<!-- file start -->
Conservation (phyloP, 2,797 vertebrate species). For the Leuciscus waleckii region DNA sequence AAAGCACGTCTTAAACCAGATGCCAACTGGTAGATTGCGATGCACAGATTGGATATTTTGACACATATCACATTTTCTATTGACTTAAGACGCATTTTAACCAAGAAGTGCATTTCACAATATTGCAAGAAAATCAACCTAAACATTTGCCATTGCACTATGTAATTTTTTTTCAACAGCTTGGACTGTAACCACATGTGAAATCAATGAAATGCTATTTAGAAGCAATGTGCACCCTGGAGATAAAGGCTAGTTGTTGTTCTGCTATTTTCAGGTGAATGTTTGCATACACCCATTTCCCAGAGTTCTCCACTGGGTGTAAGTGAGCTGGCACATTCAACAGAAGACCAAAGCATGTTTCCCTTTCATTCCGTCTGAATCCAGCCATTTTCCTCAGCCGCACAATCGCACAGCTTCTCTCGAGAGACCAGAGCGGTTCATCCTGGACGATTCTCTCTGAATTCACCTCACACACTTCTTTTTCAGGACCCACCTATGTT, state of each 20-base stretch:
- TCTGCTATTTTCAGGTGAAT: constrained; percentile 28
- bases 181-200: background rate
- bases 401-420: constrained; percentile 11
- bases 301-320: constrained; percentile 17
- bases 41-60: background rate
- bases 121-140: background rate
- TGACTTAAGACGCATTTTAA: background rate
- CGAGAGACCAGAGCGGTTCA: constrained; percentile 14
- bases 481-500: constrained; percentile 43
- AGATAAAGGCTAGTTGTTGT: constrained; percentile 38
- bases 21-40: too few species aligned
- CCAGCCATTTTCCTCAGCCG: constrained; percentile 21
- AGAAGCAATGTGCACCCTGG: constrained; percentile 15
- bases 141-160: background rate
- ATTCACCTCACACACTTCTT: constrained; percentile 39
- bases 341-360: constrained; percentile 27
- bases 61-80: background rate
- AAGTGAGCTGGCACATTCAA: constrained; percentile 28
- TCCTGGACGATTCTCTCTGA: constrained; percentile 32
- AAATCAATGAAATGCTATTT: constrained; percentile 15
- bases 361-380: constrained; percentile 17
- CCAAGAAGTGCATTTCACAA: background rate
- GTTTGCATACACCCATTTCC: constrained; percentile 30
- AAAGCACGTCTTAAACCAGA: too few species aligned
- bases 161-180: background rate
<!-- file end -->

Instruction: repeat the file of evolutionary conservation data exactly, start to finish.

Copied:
Conservation (phyloP, 2,797 vertebrate species). For the Leuciscus waleckii region DNA sequence AAAGCACGTCTTAAACCAGATGCCAACTGGTAGATTGCGATGCACAGATTGGATATTTTGACACATATCACATTTTCTATTGACTTAAGACGCATTTTAACCAAGAAGTGCATTTCACAATATTGCAAGAAAATCAACCTAAACATTTGCCATTGCACTATGTAATTTTTTTTCAACAGCTTGGACTGTAACCACATGTGAAATCAATGAAATGCTATTTAGAAGCAATGTGCACCCTGGAGATAAAGGCTAGTTGTTGTTCTGCTATTTTCAGGTGAATGTTTGCATACACCCATTTCCCAGAGTTCTCCACTGGGTGTAAGTGAGCTGGCACATTCAACAGAAGACCAAAGCATGTTTCCCTTTCATTCCGTCTGAATCCAGCCATTTTCCTCAGCCGCACAATCGCACAGCTTCTCTCGAGAGACCAGAGCGGTTCATCCTGGACGATTCTCTCTGAATTCACCTCACACACTTCTTTTTCAGGACCCACCTATGTT, state of each 20-base stretch:
- TCTGCTATTTTCAGGTGAAT: constrained; percentile 28
- bases 181-200: background rate
- bases 401-420: constrained; percentile 11
- bases 301-320: constrained; percentile 17
- bases 41-60: background rate
- bases 121-140: background rate
- TGACTTAAGACGCATTTTAA: background rate
- CGAGAGACCAGAGCGGTTCA: constrained; percentile 14
- bases 481-500: constrained; percentile 43
- AGATAAAGGCTAGTTGTTGT: constrained; percentile 38
- bases 21-40: too few species aligned
- CCAGCCATTTTCCTCAGCCG: constrained; percentile 21
- AGAAGCAATGTGCACCCTGG: constrained; percentile 15
- bases 141-160: background rate
- ATTCACCTCACACACTTCTT: constrained; percentile 39
- bases 341-360: constrained; percentile 27
- bases 61-80: background rate
- AAGTGAGCTGGCACATTCAA: constrained; percentile 28
- TCCTGGACGATTCTCTCTGA: constrained; percentile 32
- AAATCAATGAAATGCTATTT: constrained; percentile 15
- bases 361-380: constrained; percentile 17
- CCAAGAAGTGCATTTCACAA: background rate
- GTTTGCATACACCCATTTCC: constrained; percentile 30
- AAAGCACGTCTTAAACCAGA: too few species aligned
- bases 161-180: background rate